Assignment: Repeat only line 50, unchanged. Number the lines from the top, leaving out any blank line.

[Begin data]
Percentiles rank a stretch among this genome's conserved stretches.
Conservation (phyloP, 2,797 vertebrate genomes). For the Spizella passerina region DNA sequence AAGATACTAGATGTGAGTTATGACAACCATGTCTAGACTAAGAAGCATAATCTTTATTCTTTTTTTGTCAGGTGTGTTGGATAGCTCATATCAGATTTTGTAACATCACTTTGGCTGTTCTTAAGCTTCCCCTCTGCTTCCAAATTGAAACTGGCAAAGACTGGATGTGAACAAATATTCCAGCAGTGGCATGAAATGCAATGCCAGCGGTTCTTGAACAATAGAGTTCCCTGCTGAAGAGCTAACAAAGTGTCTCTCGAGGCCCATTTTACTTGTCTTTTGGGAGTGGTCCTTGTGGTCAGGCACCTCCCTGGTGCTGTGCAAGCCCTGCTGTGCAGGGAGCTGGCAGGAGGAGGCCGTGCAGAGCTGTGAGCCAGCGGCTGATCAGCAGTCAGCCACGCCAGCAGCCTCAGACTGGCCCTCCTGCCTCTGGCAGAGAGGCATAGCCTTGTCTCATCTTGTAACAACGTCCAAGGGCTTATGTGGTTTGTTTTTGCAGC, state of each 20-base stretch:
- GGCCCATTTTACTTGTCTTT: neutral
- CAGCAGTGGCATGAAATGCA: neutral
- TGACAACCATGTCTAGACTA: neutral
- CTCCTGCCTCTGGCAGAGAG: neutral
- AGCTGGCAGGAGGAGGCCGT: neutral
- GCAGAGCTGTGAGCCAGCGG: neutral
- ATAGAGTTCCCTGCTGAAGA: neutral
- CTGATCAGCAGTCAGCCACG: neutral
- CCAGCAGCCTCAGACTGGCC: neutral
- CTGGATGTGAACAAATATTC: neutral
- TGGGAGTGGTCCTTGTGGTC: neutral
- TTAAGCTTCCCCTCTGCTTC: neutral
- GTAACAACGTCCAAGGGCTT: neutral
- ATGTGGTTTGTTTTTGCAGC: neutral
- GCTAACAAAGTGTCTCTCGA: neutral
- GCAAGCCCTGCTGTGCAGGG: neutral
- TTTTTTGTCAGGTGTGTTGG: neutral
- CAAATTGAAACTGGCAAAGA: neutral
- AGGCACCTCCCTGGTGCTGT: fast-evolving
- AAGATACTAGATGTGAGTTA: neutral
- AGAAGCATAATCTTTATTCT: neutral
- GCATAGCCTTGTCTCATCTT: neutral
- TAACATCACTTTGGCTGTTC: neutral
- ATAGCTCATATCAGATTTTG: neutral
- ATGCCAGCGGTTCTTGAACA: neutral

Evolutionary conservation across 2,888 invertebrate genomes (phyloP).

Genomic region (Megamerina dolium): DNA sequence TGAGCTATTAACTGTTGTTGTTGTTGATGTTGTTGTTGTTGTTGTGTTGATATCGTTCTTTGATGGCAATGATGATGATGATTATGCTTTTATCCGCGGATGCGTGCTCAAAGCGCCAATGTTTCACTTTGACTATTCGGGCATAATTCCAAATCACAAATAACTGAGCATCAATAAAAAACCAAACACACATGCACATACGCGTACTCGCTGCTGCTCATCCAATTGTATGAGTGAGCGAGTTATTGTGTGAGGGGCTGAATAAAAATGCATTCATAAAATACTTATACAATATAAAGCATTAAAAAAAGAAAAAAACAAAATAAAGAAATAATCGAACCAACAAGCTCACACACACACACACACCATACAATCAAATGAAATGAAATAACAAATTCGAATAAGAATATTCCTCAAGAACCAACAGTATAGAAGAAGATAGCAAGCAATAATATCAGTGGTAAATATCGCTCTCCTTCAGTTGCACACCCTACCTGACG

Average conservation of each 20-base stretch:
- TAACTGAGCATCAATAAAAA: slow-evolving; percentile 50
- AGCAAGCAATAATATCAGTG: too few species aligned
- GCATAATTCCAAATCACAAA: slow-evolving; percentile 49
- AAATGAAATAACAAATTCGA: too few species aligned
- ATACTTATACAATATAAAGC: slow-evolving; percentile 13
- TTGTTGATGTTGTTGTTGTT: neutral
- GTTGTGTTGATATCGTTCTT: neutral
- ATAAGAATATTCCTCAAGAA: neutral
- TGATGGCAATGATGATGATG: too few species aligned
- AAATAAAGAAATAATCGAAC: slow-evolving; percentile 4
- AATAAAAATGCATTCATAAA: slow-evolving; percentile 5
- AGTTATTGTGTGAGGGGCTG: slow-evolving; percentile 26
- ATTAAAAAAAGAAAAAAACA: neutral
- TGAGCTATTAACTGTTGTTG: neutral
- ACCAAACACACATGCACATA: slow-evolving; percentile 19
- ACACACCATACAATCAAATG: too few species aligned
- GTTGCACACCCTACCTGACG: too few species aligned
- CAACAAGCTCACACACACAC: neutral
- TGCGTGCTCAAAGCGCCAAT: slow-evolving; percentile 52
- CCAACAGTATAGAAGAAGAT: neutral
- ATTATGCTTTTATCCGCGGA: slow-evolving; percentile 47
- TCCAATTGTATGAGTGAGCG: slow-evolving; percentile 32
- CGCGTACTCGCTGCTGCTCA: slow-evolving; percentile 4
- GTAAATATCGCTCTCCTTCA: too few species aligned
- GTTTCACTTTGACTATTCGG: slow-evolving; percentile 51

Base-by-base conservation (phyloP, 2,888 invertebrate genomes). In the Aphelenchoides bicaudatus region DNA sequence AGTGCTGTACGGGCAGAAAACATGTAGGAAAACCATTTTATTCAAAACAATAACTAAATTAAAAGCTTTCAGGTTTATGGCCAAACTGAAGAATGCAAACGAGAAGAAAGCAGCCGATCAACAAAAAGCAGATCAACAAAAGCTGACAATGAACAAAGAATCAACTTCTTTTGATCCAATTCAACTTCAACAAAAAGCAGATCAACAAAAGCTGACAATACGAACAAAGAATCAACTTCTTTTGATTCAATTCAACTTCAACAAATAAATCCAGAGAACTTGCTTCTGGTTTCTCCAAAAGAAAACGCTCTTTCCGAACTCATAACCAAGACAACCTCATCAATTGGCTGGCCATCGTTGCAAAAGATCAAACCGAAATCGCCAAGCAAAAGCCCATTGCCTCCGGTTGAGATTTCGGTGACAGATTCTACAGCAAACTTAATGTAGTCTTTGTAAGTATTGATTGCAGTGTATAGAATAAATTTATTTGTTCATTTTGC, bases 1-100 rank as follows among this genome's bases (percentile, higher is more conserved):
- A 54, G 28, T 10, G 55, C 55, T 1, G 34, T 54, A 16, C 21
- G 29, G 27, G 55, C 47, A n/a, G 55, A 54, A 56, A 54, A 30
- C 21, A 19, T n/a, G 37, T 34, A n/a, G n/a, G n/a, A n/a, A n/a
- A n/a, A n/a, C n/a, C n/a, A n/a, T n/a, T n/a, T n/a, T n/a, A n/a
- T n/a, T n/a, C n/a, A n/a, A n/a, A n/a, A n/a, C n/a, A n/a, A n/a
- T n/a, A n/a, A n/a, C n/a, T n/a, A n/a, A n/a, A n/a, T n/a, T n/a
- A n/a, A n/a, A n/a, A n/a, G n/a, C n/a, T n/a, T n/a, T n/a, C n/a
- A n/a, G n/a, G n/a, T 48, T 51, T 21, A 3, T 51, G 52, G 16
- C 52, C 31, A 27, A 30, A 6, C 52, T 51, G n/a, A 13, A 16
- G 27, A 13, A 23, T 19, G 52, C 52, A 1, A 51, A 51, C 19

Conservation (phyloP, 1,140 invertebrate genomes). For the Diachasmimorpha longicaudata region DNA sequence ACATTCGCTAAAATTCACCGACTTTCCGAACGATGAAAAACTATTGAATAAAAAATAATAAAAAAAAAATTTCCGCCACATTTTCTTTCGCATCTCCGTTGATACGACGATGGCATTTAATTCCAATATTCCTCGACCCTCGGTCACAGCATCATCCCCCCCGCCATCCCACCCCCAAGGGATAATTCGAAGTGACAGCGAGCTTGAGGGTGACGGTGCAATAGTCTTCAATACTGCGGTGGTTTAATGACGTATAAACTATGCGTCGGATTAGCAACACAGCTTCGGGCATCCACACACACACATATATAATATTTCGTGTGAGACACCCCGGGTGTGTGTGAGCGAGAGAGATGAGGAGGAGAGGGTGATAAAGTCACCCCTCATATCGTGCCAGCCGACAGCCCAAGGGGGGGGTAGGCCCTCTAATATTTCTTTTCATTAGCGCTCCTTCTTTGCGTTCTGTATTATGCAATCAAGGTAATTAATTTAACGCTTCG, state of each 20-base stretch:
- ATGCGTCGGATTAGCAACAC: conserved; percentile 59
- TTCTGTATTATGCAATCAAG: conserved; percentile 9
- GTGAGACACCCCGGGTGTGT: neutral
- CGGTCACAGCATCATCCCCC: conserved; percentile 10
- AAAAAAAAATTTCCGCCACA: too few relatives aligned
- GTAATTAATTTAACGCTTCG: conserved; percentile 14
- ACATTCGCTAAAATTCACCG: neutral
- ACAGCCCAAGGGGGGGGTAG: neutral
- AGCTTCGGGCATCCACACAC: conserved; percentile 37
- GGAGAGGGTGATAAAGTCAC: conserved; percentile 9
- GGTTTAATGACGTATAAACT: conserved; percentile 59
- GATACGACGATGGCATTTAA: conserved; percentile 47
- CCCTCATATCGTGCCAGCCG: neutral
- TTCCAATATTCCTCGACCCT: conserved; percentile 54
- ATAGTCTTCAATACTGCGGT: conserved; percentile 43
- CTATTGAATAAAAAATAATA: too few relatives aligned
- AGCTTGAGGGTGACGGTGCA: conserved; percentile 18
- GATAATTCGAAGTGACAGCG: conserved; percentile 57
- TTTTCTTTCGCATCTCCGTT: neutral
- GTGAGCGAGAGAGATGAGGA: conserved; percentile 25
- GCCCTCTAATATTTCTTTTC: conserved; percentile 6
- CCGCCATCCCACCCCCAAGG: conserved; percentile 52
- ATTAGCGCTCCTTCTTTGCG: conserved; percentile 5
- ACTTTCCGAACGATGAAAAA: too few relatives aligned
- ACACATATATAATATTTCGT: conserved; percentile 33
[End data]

- CCAACAGTATAGAAGAAGAT: neutral